"Angina" as written by Morten Veland and Morten Veland....
Through scornful declarence and lumnious eyes
The shadows enveil with the glorious night
Trespassing the sunset like thou hast before
Entreating the daylight to rage nevermore
Angina striking Elysium
A frail remembrance glorificates
The nightside-ascendance
Veiled underneath thy funereal skies
The winds they may haunt me in bloodredest skies
The moon may bewed the strangest of light
The clasp of indifference the conquering tide
The sweeping of daylight...my vigour's decline
Thy Carrion Kind
Angina strikes Elysium...a frail remembrance
Carrion Kind
My Carrion Kind


Lyrics submitted by Fistan

"Angina" as written by Morten Veland

Lyrics © Warner/Chappell Music, Inc.

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Angina song meanings
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8 Comments

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  • +1
    General CommentEinar has written the lyrics for Heretique and Opus Relinque, so maybe those aren't meant to be a part of the story.
    Stormalvon November 11, 2008   Link
  • 0
    General CommentI love this song. However, I do not know what it means. Can someone help me out? I like to know about what I'm listening to.
    darkroseson April 14, 2007   Link
  • 0
    General CommentI'm not sure, but I get the feeling of werewolves or vamps from this song...(luminous eyes, etc.) There are SOOO many references to night vs. day in this song...especially when he says daylight declines his strength!
    The latin word Angina is a medical term for "restriction". Elysium is a diffent spelling of Elysian as in Elysian Fields - the Greek idea of Heaven or Paradise.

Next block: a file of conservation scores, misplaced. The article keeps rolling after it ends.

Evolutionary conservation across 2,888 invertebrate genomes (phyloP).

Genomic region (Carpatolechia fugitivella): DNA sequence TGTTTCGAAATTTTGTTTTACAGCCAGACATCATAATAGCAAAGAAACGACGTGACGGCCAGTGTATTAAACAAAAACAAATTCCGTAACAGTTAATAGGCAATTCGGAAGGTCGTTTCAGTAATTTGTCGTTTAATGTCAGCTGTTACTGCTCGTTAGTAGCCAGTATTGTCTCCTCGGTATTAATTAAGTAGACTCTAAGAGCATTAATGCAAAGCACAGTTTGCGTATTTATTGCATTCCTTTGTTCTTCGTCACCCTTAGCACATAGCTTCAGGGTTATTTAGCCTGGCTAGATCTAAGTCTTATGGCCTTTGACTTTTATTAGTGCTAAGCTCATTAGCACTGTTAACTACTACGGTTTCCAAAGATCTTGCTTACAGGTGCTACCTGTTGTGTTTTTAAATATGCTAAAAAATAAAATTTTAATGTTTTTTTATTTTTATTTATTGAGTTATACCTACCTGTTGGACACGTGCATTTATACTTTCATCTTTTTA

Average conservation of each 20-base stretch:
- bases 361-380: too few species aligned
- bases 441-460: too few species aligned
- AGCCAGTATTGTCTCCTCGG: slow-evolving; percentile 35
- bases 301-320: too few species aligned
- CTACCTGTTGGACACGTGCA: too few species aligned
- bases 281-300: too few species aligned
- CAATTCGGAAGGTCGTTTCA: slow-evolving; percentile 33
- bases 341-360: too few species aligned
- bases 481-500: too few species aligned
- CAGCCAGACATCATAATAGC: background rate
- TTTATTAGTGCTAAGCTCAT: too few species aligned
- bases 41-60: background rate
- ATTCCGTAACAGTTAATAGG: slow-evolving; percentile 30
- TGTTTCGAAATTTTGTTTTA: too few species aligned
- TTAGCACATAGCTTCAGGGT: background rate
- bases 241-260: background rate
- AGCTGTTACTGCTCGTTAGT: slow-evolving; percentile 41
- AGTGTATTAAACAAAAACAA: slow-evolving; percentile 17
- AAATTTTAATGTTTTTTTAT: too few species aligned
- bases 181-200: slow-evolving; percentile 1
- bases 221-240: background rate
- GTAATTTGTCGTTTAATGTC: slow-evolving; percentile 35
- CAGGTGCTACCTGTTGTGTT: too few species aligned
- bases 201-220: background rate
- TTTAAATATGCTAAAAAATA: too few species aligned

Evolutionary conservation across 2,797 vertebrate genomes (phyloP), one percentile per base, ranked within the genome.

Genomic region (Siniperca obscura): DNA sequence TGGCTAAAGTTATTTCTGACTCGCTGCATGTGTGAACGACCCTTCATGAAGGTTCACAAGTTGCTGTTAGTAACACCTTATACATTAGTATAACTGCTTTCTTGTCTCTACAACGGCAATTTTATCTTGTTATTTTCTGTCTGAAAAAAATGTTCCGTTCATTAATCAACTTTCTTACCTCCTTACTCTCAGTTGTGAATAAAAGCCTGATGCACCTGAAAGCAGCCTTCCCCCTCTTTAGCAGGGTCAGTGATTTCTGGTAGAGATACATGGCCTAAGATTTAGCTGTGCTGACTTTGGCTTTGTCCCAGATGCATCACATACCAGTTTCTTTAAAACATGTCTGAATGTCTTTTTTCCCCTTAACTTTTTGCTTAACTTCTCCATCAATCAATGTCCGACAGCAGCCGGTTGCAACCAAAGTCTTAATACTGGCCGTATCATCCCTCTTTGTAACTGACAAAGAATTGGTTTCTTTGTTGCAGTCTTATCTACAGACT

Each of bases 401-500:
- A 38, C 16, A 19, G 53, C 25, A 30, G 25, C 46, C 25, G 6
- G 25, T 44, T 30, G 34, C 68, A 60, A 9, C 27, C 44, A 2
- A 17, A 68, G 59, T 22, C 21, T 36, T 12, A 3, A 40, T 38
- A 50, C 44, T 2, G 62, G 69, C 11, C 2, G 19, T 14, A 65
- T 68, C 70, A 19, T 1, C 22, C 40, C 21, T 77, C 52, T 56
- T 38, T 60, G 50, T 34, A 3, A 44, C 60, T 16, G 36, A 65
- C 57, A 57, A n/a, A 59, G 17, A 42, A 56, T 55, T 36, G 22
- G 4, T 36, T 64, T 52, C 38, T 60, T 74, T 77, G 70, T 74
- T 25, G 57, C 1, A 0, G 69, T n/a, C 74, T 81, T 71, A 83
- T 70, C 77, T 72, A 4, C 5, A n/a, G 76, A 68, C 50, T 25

Soooo, I think this person (or vamp or whatever) is talking about the ending of paradise and the beginning of death for whoever he is stalking "Thy Carrion Kind"
    rhennaon April 24, 2007   Link
  • 0
    General CommentPS: Make sure to keep Wikipedia close-by when listening to Tristania or Sirenia or Therion :D
    rhennaon April 24, 2007   Link
  • 0
    General CommentWhile I'm at it, here are the latin lyrics:
     • Ut te postremo Donare Munere Mortis
       "to present you with the last guerdon (reward) of death"
    Does anyone else here that he says clearly after the screaming sounds at the very beginning the phrase "that sounds good" ??
    rhennaon May 17, 2007   Link
  • 0
    General CommentI'll stay with my theory.
    Beyond the Veil is a story, a concept album if you like.

    The story starts with a girl not seeing the purpose of life, and commits suicide.
    She drifts trough the underworld in the Styx(it all seems to be based on Greek myth).
    The monotone grey agony of the river doesn't suit her, and she somehow is granted rebirth by braking from the stream and drifting into the Lethean river.
    She forgets her past live, and is given a new one.
    However, she once again endures life as a painful and uninteresting thing.
    Not sure how, but she dies again, wether by her own doing or of old age.
    This time, as this song indicates, she is send to paradise: the last relieving reward of death.
    The last two songs are kind of obscure in this concept.
    It would seam that she taunts the gods, and then wakes from the nightmare, which could be a metaphor for her life, or indicate that the previous songs were all a fictional story.

    Any thoughts?
    The_Promiseon January 05, 2008   Link
  • 0
    Lyric CorrectionLatin lyrics are these:
    "Ut te postremo donarem munere mortis"
    It's donareM and that's a line taken from Catullo's poem "Multa per gentes et multa per aequora vectus"
    it's a poem written for his dead brother
    Naredanon April 29, 2010   Link
  • 0
    General CommentI'm not sure that she kills herself. I think maybe she dies naturally. The first time she really regrets it and just wants to live again and then in a sequel of decay, i'm not sure but maybe she visits Hades who lets her live again. She definitely visits someone.
    reignofmetalon December 30, 2010   Link

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